Scent Detection Dogs: The Fluffy Face of Conservation
Published 3/16/2023 3:18:04 PM
As a part of the Ornate Box Turtle restoration effort, Polk County Conservation enlisted the help of conservation dogs. The world of working dogs is vast - from search and rescue, airport dogs, police canines, and even dogs who can sniff out diseases. The newest addition to the working canine scene is conservation dogs. Using scent detection dogs for conservation purposes is a relatively new practice, only being utilized the last 20 years.
While it is a newer field the results speak for themselves. Dogs can be trained to sniff out animals, plants, carcasses, and scat. They are able to traverse large areas of land, making them efficient and economical.
A team of Boykin Spaniels was first employed in May of 2022 to scour Chichaqua Bottoms Greenbelt for Ornate Box Turtles, and they found three of these reptiles. Then in September of 2022 the team of Willow, the k9, and Josephine Lock were employed from Conservation Dogs Collective Inc. (CDCI) to locate more turtles.
At CDCI their conservation dogs are called Finders while their human caretakers are called Keepers. Lock’s dog Willow was a search and rescue dog the first nine years of her career, finding missing people. She then was trained to find plants, animals, and even carcasses to aid conservation efforts.
Sadly, Willow recently passed away. Before she crossed the rainbow bridge, one of her last projects was training to find Ornate Box Turtles. She subsequently found two new turtles at Chichaqua, immensely helping Polk County Conservation's research team.
“Searching is a complex chain of behaviors and each of those skills need to be trained to fluency in order for the search to be successful,” said Lock.
The first step for any search dog is learning an alert. This is how the dog indicates to their human that they found the target odor. Once a dog is trained with this alert - such as sitting, or standing and pointing - they will use it to indicate they have found the target odor upon which they are trained.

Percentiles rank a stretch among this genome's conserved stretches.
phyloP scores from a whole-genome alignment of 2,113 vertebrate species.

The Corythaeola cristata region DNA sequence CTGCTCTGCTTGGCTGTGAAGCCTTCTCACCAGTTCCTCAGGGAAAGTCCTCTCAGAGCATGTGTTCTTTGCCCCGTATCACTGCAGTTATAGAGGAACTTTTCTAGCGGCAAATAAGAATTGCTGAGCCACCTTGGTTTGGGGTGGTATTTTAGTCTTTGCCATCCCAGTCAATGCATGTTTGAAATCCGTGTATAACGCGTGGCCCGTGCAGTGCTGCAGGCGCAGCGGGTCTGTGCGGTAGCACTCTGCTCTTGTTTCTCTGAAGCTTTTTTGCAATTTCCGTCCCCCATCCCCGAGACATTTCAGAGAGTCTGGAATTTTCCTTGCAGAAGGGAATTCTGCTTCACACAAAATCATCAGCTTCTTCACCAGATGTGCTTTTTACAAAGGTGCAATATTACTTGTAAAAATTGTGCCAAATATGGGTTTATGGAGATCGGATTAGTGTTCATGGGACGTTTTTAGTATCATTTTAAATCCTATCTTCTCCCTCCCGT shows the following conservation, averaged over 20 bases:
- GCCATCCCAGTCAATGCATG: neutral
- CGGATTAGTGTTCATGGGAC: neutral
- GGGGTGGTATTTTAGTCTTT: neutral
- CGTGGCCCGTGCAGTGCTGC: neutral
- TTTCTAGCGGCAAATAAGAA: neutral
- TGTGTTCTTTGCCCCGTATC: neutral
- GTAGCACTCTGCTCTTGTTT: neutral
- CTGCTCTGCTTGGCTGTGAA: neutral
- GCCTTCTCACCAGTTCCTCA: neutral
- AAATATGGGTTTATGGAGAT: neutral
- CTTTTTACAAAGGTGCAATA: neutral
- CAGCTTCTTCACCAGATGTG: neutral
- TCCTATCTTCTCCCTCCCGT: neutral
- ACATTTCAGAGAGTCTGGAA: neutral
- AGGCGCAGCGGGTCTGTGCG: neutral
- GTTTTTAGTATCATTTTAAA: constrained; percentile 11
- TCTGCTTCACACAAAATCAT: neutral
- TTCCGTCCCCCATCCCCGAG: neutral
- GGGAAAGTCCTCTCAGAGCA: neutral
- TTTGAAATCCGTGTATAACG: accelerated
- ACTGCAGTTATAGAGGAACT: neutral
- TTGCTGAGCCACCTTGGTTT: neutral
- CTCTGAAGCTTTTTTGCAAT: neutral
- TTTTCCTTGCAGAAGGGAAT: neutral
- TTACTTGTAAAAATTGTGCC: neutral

The dog is then trained to alert the target odor through operant and classical conditioning. Trainers build odor relevance by correlating the smell to a treat or toy so the dog will want to search for it.
In addition to teaching the scent and alert, they must also learn resilience and stamina. In larger search areas the dog must be able to hold the alert long enough for their human to reach them. They also need other skills such as avoiding distracting stimuli and not attacking wildlife.
Before Josephine Lock brought Willow to search Chichaqua she put the dog through one final test after weeks of training. The Science Center of Iowa has an Ornate Box Turtle, so Willow’s test was to walk through the museum avoiding distracting stimuli such as kids, animatronics, and loud sounds to find the turtle. Willow passed successfully.
How was Willow able to find the turtle in the museum with all of those sights, sounds, and smells? How was she able to find turtles in the vast distracting wilderness?
It’s because dogs’ smelling abilities are their superpower. According to VCA Animal Hospitals, dogs have over 100 million smell receptor sights in their nose and nasal cavities, whereas humans only have 6 million. The portion of the brain that is responsible for processing smells is also over 40 times larger in dogs than in humans.
Executive Director of CDCI, Laura Holder explains, “We see the world in a wild spectrum of colors but they can smell it in an even bigger spectrum.”
Holder emphasizes that dogs are an untapped resource. Working dogs do not always need to be the high drive dogs seen in the police force or search and rescue. There is room for slower, methodical, thoughtful dogs to search and find any number of things. Who knows your dog at home may be a highly effective scent detection dog as well.
To learn more about Scent Detection Dogs in Conservation and CDCI visit https://www.conservationdogscollective.org/canine-finders-detection-dogs
To learn more about Ornate Box Turtles at Chichaqua Bottoms Greenbelt, check out the May edition of Polk County Conservation’s Nature News Magazine.